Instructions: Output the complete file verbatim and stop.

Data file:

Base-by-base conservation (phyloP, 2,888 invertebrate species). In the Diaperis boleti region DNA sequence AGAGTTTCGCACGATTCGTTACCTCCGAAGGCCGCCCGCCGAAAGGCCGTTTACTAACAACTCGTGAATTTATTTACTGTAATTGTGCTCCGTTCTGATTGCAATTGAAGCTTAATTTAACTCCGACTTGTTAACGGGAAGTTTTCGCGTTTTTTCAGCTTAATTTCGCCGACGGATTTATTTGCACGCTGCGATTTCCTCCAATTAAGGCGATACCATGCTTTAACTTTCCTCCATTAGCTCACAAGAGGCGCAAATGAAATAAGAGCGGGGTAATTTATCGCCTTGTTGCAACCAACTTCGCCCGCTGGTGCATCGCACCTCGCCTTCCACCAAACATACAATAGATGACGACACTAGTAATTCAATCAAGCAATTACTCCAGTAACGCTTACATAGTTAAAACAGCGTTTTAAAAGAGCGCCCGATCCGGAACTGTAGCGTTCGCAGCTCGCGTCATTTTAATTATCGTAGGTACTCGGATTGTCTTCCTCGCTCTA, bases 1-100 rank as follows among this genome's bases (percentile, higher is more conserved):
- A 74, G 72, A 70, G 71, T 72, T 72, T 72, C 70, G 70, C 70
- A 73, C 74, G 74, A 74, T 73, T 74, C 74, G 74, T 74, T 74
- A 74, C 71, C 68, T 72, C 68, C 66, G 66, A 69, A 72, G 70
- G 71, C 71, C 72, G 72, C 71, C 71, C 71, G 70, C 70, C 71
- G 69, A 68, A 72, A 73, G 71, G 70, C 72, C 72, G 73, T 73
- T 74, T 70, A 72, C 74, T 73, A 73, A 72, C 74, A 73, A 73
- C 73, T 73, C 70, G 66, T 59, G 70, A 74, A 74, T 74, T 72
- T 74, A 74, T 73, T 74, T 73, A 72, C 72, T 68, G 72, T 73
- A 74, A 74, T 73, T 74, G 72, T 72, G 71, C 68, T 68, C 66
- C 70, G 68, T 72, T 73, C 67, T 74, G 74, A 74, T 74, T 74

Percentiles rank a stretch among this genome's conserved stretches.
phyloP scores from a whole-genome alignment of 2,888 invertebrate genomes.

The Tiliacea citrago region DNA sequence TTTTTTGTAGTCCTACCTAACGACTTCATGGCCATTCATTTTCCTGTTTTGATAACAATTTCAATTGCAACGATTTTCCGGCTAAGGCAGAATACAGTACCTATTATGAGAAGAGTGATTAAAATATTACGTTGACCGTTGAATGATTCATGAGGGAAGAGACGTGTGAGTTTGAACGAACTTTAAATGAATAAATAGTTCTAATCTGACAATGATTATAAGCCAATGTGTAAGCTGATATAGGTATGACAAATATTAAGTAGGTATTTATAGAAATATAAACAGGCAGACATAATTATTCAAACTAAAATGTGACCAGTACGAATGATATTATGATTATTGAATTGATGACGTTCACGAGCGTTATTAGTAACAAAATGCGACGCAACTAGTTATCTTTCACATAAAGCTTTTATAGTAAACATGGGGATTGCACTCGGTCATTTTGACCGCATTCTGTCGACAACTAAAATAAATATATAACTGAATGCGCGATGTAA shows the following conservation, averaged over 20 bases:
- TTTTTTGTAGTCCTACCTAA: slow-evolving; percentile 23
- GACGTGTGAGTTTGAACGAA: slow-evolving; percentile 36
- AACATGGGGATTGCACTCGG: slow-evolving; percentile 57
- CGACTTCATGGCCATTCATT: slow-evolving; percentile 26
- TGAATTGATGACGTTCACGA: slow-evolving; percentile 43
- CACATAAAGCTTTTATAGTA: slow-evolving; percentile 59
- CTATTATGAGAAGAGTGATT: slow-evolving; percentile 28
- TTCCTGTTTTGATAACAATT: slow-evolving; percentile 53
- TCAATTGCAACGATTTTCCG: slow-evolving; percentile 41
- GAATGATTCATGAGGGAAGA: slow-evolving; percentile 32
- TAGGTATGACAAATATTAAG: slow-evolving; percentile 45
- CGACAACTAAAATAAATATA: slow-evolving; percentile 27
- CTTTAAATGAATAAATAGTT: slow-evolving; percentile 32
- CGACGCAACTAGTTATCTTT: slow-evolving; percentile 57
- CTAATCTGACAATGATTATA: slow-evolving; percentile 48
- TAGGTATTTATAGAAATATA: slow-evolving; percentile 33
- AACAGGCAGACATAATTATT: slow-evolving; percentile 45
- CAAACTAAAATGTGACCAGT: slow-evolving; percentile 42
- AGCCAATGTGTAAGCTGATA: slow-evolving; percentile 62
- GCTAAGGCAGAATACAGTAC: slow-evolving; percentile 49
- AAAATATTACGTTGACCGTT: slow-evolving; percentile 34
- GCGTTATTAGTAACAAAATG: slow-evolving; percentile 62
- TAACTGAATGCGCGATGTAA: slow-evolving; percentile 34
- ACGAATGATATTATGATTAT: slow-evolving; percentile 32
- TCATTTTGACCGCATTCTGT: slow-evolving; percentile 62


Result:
Base-by-base conservation (phyloP, 2,888 invertebrate species). In the Diaperis boleti region DNA sequence AGAGTTTCGCACGATTCGTTACCTCCGAAGGCCGCCCGCCGAAAGGCCGTTTACTAACAACTCGTGAATTTATTTACTGTAATTGTGCTCCGTTCTGATTGCAATTGAAGCTTAATTTAACTCCGACTTGTTAACGGGAAGTTTTCGCGTTTTTTCAGCTTAATTTCGCCGACGGATTTATTTGCACGCTGCGATTTCCTCCAATTAAGGCGATACCATGCTTTAACTTTCCTCCATTAGCTCACAAGAGGCGCAAATGAAATAAGAGCGGGGTAATTTATCGCCTTGTTGCAACCAACTTCGCCCGCTGGTGCATCGCACCTCGCCTTCCACCAAACATACAATAGATGACGACACTAGTAATTCAATCAAGCAATTACTCCAGTAACGCTTACATAGTTAAAACAGCGTTTTAAAAGAGCGCCCGATCCGGAACTGTAGCGTTCGCAGCTCGCGTCATTTTAATTATCGTAGGTACTCGGATTGTCTTCCTCGCTCTA, bases 1-100 rank as follows among this genome's bases (percentile, higher is more conserved):
- A 74, G 72, A 70, G 71, T 72, T 72, T 72, C 70, G 70, C 70
- A 73, C 74, G 74, A 74, T 73, T 74, C 74, G 74, T 74, T 74
- A 74, C 71, C 68, T 72, C 68, C 66, G 66, A 69, A 72, G 70
- G 71, C 71, C 72, G 72, C 71, C 71, C 71, G 70, C 70, C 71
- G 69, A 68, A 72, A 73, G 71, G 70, C 72, C 72, G 73, T 73
- T 74, T 70, A 72, C 74, T 73, A 73, A 72, C 74, A 73, A 73
- C 73, T 73, C 70, G 66, T 59, G 70, A 74, A 74, T 74, T 72
- T 74, A 74, T 73, T 74, T 73, A 72, C 72, T 68, G 72, T 73
- A 74, A 74, T 73, T 74, G 72, T 72, G 71, C 68, T 68, C 66
- C 70, G 68, T 72, T 73, C 67, T 74, G 74, A 74, T 74, T 74

Percentiles rank a stretch among this genome's conserved stretches.
phyloP scores from a whole-genome alignment of 2,888 invertebrate genomes.

The Tiliacea citrago region DNA sequence TTTTTTGTAGTCCTACCTAACGACTTCATGGCCATTCATTTTCCTGTTTTGATAACAATTTCAATTGCAACGATTTTCCGGCTAAGGCAGAATACAGTACCTATTATGAGAAGAGTGATTAAAATATTACGTTGACCGTTGAATGATTCATGAGGGAAGAGACGTGTGAGTTTGAACGAACTTTAAATGAATAAATAGTTCTAATCTGACAATGATTATAAGCCAATGTGTAAGCTGATATAGGTATGACAAATATTAAGTAGGTATTTATAGAAATATAAACAGGCAGACATAATTATTCAAACTAAAATGTGACCAGTACGAATGATATTATGATTATTGAATTGATGACGTTCACGAGCGTTATTAGTAACAAAATGCGACGCAACTAGTTATCTTTCACATAAAGCTTTTATAGTAAACATGGGGATTGCACTCGGTCATTTTGACCGCATTCTGTCGACAACTAAAATAAATATATAACTGAATGCGCGATGTAA shows the following conservation, averaged over 20 bases:
- TTTTTTGTAGTCCTACCTAA: slow-evolving; percentile 23
- GACGTGTGAGTTTGAACGAA: slow-evolving; percentile 36
- AACATGGGGATTGCACTCGG: slow-evolving; percentile 57
- CGACTTCATGGCCATTCATT: slow-evolving; percentile 26
- TGAATTGATGACGTTCACGA: slow-evolving; percentile 43
- CACATAAAGCTTTTATAGTA: slow-evolving; percentile 59
- CTATTATGAGAAGAGTGATT: slow-evolving; percentile 28
- TTCCTGTTTTGATAACAATT: slow-evolving; percentile 53
- TCAATTGCAACGATTTTCCG: slow-evolving; percentile 41
- GAATGATTCATGAGGGAAGA: slow-evolving; percentile 32
- TAGGTATGACAAATATTAAG: slow-evolving; percentile 45
- CGACAACTAAAATAAATATA: slow-evolving; percentile 27
- CTTTAAATGAATAAATAGTT: slow-evolving; percentile 32
- CGACGCAACTAGTTATCTTT: slow-evolving; percentile 57
- CTAATCTGACAATGATTATA: slow-evolving; percentile 48
- TAGGTATTTATAGAAATATA: slow-evolving; percentile 33
- AACAGGCAGACATAATTATT: slow-evolving; percentile 45
- CAAACTAAAATGTGACCAGT: slow-evolving; percentile 42
- AGCCAATGTGTAAGCTGATA: slow-evolving; percentile 62
- GCTAAGGCAGAATACAGTAC: slow-evolving; percentile 49
- AAAATATTACGTTGACCGTT: slow-evolving; percentile 34
- GCGTTATTAGTAACAAAATG: slow-evolving; percentile 62
- TAACTGAATGCGCGATGTAA: slow-evolving; percentile 34
- ACGAATGATATTATGATTAT: slow-evolving; percentile 32
- TCATTTTGACCGCATTCTGT: slow-evolving; percentile 62